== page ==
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Silver Teapot Analysis Paralysis
December 6, 2008 4:42 AM   Subscribe

I'd like to buy Mrs. Whuuuu a silver teapot/tea service/something similar but I don't want to get taken for a ride.

I know, to a first approximation, zilch about antiques, vintage, teapots, or silver. I'm not looking for a lost treasure by a famous master or anything like that, I just want it to look nice in that sort of old English ornate way, not be broken, and be made of silver. To clarify it doesn't have to be old, just look like an old teapot.

These are about the right style, especially the last on that page.

I think, based on Googling, that I want solid silver and not plate but that's all I know. I'm in NYC and I have a budget of up to a few hundred dollars for the right one. Really all I want is the teapot itself but if there's some unbeatable value I'll find room for the rest of a service.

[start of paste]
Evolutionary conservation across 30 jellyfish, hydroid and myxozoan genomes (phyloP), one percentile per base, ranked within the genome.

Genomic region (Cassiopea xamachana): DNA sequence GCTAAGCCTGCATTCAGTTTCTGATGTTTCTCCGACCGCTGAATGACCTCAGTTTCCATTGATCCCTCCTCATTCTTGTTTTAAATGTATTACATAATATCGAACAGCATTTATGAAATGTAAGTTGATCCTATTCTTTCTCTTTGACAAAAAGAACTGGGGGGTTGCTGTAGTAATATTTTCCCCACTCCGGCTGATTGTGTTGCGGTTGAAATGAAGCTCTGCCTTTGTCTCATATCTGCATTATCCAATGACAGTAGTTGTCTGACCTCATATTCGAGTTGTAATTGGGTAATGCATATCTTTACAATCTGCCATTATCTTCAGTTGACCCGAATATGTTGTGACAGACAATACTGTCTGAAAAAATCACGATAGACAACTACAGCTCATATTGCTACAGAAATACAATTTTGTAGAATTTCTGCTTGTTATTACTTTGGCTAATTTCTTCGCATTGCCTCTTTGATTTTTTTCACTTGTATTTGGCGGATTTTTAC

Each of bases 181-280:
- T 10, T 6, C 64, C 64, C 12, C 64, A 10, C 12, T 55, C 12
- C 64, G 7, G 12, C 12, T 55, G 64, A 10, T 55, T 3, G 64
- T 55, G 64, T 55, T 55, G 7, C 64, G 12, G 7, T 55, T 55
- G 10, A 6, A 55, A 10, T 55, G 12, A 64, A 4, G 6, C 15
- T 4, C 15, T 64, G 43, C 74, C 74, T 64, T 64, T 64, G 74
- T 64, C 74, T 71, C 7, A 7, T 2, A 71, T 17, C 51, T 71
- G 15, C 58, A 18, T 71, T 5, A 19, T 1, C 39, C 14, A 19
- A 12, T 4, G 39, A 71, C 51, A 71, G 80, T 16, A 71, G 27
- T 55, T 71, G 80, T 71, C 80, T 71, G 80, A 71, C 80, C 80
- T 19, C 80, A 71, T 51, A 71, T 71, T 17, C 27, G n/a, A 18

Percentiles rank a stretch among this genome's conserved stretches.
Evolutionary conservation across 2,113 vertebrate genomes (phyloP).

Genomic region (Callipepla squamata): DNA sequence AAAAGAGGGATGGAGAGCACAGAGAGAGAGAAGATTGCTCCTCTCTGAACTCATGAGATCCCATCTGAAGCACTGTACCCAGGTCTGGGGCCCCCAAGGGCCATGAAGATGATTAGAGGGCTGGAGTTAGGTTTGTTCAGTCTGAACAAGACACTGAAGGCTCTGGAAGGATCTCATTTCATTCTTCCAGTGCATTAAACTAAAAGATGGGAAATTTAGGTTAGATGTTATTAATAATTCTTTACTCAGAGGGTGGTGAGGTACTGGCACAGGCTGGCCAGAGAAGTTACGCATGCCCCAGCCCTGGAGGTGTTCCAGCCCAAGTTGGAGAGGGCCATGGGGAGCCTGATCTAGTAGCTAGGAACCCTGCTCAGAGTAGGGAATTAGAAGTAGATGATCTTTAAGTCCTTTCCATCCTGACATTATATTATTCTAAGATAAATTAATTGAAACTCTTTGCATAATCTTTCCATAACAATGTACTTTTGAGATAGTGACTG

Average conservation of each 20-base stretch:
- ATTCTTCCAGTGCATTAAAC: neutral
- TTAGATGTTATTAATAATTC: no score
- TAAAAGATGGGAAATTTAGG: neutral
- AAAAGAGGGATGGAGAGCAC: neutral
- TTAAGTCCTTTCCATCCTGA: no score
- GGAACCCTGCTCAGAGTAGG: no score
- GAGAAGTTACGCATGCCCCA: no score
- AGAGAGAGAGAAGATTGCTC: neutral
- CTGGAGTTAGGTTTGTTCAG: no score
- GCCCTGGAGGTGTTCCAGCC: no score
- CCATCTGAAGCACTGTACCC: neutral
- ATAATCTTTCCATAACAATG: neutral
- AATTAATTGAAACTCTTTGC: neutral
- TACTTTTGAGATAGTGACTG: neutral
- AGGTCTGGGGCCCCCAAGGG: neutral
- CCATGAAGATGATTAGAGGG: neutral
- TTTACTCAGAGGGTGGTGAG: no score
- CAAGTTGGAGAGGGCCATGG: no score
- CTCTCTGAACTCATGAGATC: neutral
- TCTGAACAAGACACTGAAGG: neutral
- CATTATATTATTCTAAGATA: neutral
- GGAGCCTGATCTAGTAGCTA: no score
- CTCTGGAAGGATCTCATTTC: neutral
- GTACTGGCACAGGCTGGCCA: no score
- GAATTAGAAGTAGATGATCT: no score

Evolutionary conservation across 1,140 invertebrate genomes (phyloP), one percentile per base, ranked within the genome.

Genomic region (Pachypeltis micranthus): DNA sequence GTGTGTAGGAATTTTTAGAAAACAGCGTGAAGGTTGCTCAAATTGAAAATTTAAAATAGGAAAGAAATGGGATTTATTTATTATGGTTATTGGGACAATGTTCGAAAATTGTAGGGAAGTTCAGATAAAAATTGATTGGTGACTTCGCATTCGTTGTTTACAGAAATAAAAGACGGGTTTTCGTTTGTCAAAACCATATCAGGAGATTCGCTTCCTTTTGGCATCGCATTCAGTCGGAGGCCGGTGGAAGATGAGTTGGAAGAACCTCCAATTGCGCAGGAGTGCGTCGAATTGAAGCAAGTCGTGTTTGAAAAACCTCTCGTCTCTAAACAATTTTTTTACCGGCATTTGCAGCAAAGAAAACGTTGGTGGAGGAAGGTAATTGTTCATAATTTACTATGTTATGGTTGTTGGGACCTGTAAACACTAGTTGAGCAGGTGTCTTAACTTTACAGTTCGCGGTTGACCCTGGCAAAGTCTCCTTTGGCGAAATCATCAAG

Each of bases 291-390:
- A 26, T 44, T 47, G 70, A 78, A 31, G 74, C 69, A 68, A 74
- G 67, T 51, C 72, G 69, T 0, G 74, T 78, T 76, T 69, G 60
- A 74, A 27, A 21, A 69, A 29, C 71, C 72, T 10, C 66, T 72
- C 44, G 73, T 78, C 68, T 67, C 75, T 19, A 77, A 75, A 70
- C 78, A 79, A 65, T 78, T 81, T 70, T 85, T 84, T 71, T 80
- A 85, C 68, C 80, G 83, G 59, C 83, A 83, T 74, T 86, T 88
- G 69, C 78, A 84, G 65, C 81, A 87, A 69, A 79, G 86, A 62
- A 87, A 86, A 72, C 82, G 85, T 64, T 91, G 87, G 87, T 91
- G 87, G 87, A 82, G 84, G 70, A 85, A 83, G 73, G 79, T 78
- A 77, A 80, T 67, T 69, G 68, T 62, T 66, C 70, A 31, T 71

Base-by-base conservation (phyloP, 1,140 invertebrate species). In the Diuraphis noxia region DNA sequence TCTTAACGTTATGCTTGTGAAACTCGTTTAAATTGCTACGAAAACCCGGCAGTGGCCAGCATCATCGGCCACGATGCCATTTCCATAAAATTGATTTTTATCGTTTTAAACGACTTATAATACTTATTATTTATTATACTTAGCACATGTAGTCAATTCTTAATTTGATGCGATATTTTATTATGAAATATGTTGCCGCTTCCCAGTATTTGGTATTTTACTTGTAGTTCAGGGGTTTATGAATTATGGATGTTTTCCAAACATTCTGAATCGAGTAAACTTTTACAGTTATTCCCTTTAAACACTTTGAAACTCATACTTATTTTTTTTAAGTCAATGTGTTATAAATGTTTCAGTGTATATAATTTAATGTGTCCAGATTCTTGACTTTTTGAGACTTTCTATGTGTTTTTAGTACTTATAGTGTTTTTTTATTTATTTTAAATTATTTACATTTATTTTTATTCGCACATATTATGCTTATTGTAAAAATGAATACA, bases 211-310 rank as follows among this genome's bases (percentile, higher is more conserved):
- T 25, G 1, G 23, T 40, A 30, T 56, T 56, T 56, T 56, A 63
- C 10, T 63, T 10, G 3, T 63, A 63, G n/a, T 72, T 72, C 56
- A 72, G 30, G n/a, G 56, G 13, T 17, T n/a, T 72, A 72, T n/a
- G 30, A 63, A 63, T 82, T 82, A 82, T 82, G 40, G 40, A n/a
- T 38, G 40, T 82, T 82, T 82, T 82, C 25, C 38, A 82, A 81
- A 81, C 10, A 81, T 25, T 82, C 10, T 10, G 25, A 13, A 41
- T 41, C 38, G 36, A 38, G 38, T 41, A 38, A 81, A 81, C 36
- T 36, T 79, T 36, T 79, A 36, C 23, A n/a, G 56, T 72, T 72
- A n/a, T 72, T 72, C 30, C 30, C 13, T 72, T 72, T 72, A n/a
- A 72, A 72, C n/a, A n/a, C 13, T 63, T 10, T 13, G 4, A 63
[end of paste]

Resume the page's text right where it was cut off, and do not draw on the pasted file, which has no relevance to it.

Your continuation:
It's for Christmas but we don't take it too seriously so if it just won't arrive by then it's not a deal breaker.
posted by whuuuu to Home & Garden (10 answers total) 1 user marked this as a favorite
 
Are you looking for an entire *set* or just a single pot? The only place that immediately comes to mind is Michael C. Fina on 45th/5th. They have a whole collection of Estate Silver on their basement level. I don't know whether they will sell individual pieces or will only sell entire coffee/tea services, but it's worth a try.

The other place worth looking into is actual Estate Sales (look in the classifieds of the NYT, etc.). The ads will usually indicate whether they are selling silver. My Grandmother amassed quite the collection that way. I seem to recall it was from larger homes that had Estate Sales in Upper Montclair, Glen Ridge, Summit, etc.

Good luck!
posted by dancinglamb at 11:04 AM on December 6, 2008


Thanks!